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METROPOLITAN URBAN CENTER
 
 

Is it really possible to discuss, guide, and control the formation of urban quality? This is a subject which, if anything, appears all the more contradictory today. While urban sprawl, the entrenchment of rhetorical stances on complexity, the relativism (at least on the surface) of any expression of aesthetic judgment, would seem to keep debate on the subject at bay, businessmen, politicians and financiers never lose an opportunity to underline the importance of the quality of the environment in which we live. Such quality, however, would seem paradoxically to reside more in urban marketing than in territorial or social policy. It is nowadays very difficult to conceive of widespread quality in the urban environment as a whole, i.e. not just of one building or architectural type, without dealing with the question of what, today, does constitute res pubblica, of just what are the limits the individual citizen is ready to accept for the sake of reaching a shared value. If it is true that a city such as Torino, with its metropolitan spread, intends to tackle this issue, then it needs to prepare itself for the challenge, first and foremost in conceptual terms.

The quality of urban fabric is constituted through the definition of places of discussion before, during and after the process of change, tying architecture and buildings to a historical memory that is continuously reinterpreted, involving economic and social actors, as well as educators and mentors, in the discussion on the nature of the quality that has to be achieved. This is the only way to ensure that choices, including decisions regarding the physical characteristics of any transformation, will be made as the results of debate between the parties involved and to guarantee that attention will be focused not only on the project per se but also on how those elements that find consensus will be put into practice.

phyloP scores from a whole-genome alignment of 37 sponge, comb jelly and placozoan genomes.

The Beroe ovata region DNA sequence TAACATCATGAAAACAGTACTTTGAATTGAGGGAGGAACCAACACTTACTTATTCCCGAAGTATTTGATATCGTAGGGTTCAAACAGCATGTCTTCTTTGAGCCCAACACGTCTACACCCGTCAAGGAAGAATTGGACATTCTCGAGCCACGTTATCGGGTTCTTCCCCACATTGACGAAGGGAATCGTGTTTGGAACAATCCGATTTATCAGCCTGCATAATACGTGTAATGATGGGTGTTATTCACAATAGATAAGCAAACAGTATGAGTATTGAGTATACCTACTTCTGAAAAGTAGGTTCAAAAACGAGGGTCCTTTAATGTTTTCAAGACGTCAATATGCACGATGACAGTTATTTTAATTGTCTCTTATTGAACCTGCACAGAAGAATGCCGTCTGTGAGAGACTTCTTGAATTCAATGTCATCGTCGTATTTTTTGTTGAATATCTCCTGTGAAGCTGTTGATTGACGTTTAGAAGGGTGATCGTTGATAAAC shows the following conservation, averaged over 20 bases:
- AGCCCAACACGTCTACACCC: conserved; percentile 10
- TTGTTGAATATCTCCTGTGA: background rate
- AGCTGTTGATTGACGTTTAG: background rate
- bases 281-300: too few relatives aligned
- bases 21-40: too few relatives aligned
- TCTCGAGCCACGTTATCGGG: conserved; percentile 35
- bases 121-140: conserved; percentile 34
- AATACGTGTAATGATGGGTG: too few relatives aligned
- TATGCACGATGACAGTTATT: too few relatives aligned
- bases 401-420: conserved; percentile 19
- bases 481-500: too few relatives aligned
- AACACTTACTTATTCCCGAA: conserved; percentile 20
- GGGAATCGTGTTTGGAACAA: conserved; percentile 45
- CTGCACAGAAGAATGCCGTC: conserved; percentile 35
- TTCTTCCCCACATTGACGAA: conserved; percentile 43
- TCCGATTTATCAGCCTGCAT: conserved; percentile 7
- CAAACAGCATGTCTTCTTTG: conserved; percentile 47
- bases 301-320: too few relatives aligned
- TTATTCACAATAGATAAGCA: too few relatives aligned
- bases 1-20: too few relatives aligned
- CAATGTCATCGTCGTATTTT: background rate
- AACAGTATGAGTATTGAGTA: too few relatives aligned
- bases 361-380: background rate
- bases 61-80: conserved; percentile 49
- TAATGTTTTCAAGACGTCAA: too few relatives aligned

The Metropolitan Urban Center was founded with exactly just this rationale, with the aim of taking an operational role in the possible reflections on the city and its metropolitan territory. The Center aims above all to act as a bridge between the complex matrix of transformation and citizens, in the widest sense of the term, with the intention of promoting communication which raises awareness of what is happening and what will happen.

Among the already highly complex range of organizations that construct strategic guidelines today in Torino, the goal of the Metropolitan Urban Center is to focus on themes that have received scant attention so far, such as the physical form of urban transformations. Preliminary research on a territorial scale into the ideal use of, and limits present in strategic areas provides the Metropolitan Urban Center with the material to produce reference scenarios for the processes of transformation as well as the definition of morphological prefigurations. The goal here is not to deal with issues of aesthetics or form, but rather to propose political tools capable of triggering processes in which the very images of change become aids in governing the territory, as well as the basis for confrontation, indeed, conflict, between the actors involved.